After spending 30 years in the software business, Greg Mills was seeking a new challenge. That’s why two years ago, he acquired a brass and metal-fixtures manufacturer near Phoenix and renamed it M3 metals. He’s spent the majority of that time seeking ways to modernize and streamline the company, so it can find new customers in the increasingly competitive construction industry.
He isn’t alone. In fact, 34 percent of construction companies said their biggest challenge in their first through fourth years in business was finding new customers, according to a Kabbage® study. That’s more than the 30 percent combined who said they were most concerned with managing cash flow, dealing with regulations, and finding and retaining employees.
For Mills, one key to growth was learning how to make strong bids on new projects. “As a subcontractor on a larger job, it’s up to us to go through the blueprints and drawings, figure out if it’s in our sweet spot to bid on, and then work up an estimate,” Mills says. “Sometimes we don’t get a lot of feedback, so we need to be as proactive as possible.”
We talked to Kabbage® customers about their tricks for making their bids stand out. Here’s some of their advice:
Make sure you’re in the system.
With a growing number of large construction companies using automated systems to manage suppliers, if you aren’t an approved vendor with an approved profile, you’re already too hard to work with.
Soon after Mills took over M3 Metals, he started calling around to make sure his company was pre-qualified with the companies that they’d worked with over the years. Approved vendor status often expires after a couple of years.
Rather than waiting for a potential project, if the paperwork needed updating, Mills filled it out online, and started “working the process” to make sure he was in position to bid immediately when opportunities arise.
“It’s part of raising the overall level of professionalism within the company,” Mills says. “You’ve got to embrace technology because that’s how the big contractors we work with do things nowadays.”
Get on the right lists.
When Diana Lewis and her husband, Jamie, started their Jacksonville, Florida-based erosion control company, they relied on personal connections for their first jobs. But Lewis realized that, as a woman business owner, she could apply to the state for what’s known as DBE (disadvantaged business) certification.
Because companies are required to offer a certain percentage of their work to DBEs, Lewis’s company could get a leg up on certain jobs. She also signed them up for a similar program for small and emerging businesses within the city of Jacksonville.
“Those things have really helped us get established,” she says.
Trust your research.
Ask Staten Island, New York contractor John Montijo about the estimate he’s most proud of, and he’ll tell you about a job he didn’t get.
Recently, Montijo was asked to bid on the renovation of a bank in Brooklyn. He sent out his plan to an electrician, a plumber, an HVAC specialist, and a steel fabricator, among others, and he calculated what he imagined he might need to acquire permits and take care of miscellaneous expenses. Then he added in his margins and calculated the total cost.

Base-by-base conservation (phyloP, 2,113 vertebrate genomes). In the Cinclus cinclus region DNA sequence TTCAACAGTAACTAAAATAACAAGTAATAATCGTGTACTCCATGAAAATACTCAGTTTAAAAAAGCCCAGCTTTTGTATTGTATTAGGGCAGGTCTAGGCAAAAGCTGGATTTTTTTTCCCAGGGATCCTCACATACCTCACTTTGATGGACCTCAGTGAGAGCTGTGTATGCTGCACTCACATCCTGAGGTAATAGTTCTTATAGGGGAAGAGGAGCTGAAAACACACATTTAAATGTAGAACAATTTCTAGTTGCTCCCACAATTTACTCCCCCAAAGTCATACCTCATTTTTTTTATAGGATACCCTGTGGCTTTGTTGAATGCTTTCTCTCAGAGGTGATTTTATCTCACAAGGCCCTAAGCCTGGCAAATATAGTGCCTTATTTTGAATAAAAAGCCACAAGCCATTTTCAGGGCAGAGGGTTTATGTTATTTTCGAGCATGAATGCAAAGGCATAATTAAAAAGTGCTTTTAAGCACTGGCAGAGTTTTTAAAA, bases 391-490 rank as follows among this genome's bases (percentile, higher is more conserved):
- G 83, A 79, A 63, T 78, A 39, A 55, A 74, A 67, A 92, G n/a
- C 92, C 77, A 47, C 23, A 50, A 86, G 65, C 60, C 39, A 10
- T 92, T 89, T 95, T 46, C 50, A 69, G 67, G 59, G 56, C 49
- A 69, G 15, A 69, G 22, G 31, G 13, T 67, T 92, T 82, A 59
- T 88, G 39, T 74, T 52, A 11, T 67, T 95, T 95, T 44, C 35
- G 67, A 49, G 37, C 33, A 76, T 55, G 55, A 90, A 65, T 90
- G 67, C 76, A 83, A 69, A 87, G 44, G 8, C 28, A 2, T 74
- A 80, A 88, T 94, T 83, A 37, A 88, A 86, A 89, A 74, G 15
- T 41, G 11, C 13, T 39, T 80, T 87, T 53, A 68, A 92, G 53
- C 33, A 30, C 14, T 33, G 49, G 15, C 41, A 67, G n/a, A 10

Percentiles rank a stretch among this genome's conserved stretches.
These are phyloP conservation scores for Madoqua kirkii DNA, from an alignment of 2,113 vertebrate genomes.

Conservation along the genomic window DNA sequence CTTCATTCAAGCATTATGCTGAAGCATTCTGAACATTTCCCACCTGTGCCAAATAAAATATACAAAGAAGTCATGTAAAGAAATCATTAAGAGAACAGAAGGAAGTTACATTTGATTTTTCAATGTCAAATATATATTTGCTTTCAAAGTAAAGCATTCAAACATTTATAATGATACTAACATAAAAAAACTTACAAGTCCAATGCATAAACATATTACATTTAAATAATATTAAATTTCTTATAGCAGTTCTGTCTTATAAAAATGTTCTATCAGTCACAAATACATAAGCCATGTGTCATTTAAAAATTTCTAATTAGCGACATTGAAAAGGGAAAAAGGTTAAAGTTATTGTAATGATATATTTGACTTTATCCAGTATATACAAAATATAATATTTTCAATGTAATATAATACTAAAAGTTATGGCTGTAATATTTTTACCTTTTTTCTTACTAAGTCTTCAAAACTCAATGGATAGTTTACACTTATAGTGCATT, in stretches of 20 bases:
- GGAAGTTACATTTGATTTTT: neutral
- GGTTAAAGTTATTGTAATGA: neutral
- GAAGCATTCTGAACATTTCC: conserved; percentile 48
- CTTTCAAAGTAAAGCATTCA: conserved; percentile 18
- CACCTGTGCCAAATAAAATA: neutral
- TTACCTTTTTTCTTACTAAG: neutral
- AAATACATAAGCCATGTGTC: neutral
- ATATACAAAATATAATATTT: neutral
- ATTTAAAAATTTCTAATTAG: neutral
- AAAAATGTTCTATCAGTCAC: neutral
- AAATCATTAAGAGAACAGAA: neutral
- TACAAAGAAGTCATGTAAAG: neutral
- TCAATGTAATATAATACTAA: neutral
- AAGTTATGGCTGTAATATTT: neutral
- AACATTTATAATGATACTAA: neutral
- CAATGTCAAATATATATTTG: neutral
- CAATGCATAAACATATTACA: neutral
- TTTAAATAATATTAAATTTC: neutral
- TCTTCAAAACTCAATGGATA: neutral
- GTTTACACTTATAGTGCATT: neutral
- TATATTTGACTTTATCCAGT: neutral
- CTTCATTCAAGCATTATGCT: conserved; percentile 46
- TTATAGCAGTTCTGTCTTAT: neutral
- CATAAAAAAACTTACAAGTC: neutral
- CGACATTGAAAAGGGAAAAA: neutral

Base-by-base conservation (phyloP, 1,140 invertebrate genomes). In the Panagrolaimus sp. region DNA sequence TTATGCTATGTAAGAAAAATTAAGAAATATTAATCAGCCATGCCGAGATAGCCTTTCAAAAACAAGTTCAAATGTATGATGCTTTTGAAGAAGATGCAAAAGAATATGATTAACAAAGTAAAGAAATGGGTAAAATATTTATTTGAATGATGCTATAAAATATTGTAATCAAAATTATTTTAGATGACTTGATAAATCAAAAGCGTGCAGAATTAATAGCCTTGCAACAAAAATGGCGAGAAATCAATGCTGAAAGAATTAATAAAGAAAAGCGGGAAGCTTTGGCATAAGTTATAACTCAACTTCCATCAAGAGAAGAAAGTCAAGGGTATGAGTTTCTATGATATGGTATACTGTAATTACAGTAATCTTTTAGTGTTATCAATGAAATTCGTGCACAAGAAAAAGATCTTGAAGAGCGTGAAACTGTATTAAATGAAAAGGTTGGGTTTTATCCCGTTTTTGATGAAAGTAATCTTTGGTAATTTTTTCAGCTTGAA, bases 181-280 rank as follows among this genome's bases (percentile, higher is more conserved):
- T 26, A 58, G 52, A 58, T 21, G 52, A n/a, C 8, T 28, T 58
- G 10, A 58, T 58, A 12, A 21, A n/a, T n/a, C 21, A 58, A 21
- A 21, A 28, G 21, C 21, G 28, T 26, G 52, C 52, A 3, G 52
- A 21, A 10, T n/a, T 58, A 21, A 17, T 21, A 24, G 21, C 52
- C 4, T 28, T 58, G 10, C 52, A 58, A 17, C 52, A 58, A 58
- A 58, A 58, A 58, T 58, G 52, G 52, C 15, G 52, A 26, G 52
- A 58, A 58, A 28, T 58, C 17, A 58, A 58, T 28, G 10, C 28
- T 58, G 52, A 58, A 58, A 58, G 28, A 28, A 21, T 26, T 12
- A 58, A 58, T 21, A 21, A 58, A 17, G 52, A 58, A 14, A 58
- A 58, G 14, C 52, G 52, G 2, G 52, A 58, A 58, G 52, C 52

“I thought maybe it was too high,” Montijo says. “But I said to myself, ‘Listen, this is the number I came up with. I’ve got to submit it.’”
All of this is a skill Montijo has honed over 18 years running his own business. And even though he was only the second-lowest bidder on the bank job, he felt proud of the research he’d put in to be competitive — and that he’d trusted his instincts, even on a large estimate with lots of variables. It’s also likely, Montijo says, that the bank will return to him when seeking bids for future jobs. “At least now I’m on that company’s radar,” he says.
Make clear your value.
Montijo relies almost entirely upon word of mouth to acquire new business. Because he generally works with higher-end clients, he doesn’t advertise at all. He generally doesn’t even have signs at his job-sites or his company’s information on his trucks.
And yet clients still find him, in part because Montijo has made clear the value he offers — and it’s not merely about the price. Over the years, he’s built a reputation with his more affluent clients, who know that he and his crew will be up front and professional both about costs and about any problems that arise on the job. He has solid references, in part because he refuses to play any tricks just to come in with the lowest bid on a project. He’ll actually recommend that his potential clients go get other bids, so they can compare.
“Sometimes with the lowest bid, they come in and hit you with all these extras,” Montijo says. “Maybe they’ll write up the contract a little differently, and before you know it, you’re spending an extra hundred-thousand dollars. I won’t do that.”
Look the Part.
It’s important to look and act with professionalism. It sounds simple, but many contractors just don’t do it.
“The erosion-control companies in our area would be late. Their trucks were beat up, and their equipment wouldn’t work,” Lewis says. “We’re changing that. All our trucks look professional. Our guys have regular safety training. We don’t complain about the conditions. We come prepared.”
For Montijo, the same guidelines apply. In fact, when he hired his first employee, he picked someone who “was very respectful, and knew how to talk to customers,” he says. “Because of my clientele, I can’t have somebody who dresses in ripped jeans or has paint all over their pants.”
Winning bids is key to getting new customers and growing your construction business. With these strategies in mind, you can start taking on more clients and increasing your revenue